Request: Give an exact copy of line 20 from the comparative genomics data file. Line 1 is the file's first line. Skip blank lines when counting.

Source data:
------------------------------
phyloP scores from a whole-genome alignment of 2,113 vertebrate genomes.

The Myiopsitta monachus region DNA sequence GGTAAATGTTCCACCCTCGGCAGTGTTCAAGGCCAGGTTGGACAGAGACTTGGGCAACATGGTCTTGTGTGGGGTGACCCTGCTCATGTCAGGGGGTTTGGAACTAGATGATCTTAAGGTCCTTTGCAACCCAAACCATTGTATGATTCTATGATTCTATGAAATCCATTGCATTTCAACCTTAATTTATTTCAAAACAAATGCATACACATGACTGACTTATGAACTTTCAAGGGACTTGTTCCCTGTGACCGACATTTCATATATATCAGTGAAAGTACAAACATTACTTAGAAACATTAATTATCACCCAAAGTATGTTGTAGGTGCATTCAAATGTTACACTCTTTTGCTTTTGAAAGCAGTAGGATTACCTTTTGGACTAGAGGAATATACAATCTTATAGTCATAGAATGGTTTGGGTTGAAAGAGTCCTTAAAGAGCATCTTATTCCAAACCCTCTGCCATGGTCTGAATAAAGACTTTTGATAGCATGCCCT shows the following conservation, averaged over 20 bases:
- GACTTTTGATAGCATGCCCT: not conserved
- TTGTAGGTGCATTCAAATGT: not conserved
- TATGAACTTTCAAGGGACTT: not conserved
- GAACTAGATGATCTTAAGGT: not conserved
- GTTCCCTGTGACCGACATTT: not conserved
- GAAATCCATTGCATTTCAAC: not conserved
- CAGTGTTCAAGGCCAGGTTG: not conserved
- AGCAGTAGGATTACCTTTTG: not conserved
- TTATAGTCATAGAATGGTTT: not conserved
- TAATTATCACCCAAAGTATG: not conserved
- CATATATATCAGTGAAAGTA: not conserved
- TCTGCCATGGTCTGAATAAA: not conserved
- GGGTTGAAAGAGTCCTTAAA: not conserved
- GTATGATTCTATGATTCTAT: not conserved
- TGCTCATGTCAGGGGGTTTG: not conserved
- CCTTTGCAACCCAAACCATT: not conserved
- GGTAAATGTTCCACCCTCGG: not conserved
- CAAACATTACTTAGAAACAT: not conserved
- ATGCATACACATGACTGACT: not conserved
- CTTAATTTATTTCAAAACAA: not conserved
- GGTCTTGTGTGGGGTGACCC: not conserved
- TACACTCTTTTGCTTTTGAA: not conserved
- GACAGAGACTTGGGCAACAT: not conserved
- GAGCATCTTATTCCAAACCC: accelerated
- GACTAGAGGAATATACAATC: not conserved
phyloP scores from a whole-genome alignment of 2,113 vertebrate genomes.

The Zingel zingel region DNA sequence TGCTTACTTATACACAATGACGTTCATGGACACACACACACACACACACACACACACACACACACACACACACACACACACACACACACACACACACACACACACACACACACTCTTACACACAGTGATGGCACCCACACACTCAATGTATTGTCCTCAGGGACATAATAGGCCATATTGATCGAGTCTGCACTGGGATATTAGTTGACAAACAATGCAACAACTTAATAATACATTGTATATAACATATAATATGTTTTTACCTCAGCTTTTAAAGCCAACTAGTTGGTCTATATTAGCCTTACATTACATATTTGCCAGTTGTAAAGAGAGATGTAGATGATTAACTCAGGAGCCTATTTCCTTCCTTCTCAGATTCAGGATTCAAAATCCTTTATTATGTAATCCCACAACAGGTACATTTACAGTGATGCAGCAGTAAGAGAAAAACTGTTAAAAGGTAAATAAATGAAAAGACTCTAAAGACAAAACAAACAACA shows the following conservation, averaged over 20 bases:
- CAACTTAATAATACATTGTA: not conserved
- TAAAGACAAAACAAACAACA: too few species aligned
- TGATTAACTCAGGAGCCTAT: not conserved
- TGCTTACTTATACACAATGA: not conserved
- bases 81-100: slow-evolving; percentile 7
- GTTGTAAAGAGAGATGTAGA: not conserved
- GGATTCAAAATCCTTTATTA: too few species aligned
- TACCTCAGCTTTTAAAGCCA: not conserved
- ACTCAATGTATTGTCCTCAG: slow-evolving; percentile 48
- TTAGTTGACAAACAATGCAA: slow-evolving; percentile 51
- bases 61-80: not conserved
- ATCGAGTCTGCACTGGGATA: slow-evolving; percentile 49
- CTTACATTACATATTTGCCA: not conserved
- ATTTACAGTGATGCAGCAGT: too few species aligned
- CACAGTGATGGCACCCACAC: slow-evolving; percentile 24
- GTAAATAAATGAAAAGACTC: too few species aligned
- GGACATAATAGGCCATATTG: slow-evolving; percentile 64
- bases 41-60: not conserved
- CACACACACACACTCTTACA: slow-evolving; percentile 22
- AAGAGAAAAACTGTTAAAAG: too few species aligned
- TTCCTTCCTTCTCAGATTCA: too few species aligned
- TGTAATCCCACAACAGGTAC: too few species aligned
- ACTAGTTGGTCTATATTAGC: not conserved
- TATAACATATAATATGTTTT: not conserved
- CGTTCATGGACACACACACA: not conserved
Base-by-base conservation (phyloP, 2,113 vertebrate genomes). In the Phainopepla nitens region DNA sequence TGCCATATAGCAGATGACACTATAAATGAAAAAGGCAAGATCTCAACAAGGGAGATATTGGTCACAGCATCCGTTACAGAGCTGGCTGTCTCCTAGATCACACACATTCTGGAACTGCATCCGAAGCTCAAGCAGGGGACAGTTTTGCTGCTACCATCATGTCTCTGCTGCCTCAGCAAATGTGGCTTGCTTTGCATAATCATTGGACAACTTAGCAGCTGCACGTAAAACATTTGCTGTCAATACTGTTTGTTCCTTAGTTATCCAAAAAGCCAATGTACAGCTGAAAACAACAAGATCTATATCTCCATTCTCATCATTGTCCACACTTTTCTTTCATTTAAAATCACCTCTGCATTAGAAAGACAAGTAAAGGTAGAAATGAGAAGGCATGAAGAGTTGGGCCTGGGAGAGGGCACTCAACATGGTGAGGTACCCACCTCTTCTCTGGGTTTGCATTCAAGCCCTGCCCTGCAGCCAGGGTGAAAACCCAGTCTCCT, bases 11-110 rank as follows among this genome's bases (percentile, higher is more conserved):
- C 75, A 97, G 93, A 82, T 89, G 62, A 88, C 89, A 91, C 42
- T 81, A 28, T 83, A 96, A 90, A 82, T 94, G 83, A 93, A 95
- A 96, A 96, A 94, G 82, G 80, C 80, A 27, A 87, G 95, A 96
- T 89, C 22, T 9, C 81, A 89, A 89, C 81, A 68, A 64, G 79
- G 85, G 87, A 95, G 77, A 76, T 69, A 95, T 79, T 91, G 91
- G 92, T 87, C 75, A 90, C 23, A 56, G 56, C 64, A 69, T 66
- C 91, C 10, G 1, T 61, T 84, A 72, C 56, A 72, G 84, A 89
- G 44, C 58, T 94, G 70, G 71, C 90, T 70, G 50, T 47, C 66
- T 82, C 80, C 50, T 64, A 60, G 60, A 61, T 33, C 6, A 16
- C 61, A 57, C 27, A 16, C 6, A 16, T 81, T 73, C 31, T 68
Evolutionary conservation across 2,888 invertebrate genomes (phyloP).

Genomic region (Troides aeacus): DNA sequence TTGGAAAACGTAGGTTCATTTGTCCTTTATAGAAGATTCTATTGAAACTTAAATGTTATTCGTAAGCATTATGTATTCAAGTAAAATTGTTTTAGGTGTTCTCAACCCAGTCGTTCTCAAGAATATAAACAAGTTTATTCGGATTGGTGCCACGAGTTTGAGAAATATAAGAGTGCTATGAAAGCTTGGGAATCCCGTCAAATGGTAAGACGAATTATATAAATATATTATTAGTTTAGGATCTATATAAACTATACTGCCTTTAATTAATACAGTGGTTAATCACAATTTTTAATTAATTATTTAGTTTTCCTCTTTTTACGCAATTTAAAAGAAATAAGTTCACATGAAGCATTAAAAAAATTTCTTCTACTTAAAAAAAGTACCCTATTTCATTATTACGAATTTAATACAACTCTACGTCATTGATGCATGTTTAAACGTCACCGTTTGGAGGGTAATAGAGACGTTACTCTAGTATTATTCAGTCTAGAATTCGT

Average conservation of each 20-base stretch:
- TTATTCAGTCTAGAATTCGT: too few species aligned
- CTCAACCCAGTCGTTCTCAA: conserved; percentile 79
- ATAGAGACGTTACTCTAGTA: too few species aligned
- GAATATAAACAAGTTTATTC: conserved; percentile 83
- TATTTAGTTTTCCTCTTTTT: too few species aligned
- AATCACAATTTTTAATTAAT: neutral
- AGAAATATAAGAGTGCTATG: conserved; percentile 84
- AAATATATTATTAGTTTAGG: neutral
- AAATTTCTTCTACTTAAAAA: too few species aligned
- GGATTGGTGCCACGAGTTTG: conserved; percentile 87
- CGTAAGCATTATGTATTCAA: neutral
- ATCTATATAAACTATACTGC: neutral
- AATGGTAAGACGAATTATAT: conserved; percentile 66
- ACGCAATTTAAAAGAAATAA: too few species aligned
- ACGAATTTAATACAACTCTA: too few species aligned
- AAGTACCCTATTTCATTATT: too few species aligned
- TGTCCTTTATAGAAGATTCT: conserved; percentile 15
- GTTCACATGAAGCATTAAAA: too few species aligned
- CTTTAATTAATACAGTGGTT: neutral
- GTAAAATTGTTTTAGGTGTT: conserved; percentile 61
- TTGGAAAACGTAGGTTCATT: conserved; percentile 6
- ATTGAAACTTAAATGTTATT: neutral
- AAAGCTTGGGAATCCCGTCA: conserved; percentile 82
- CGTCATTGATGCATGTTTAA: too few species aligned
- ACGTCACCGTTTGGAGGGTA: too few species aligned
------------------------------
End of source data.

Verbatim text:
- CAAACATTACTTAGAAACAT: not conserved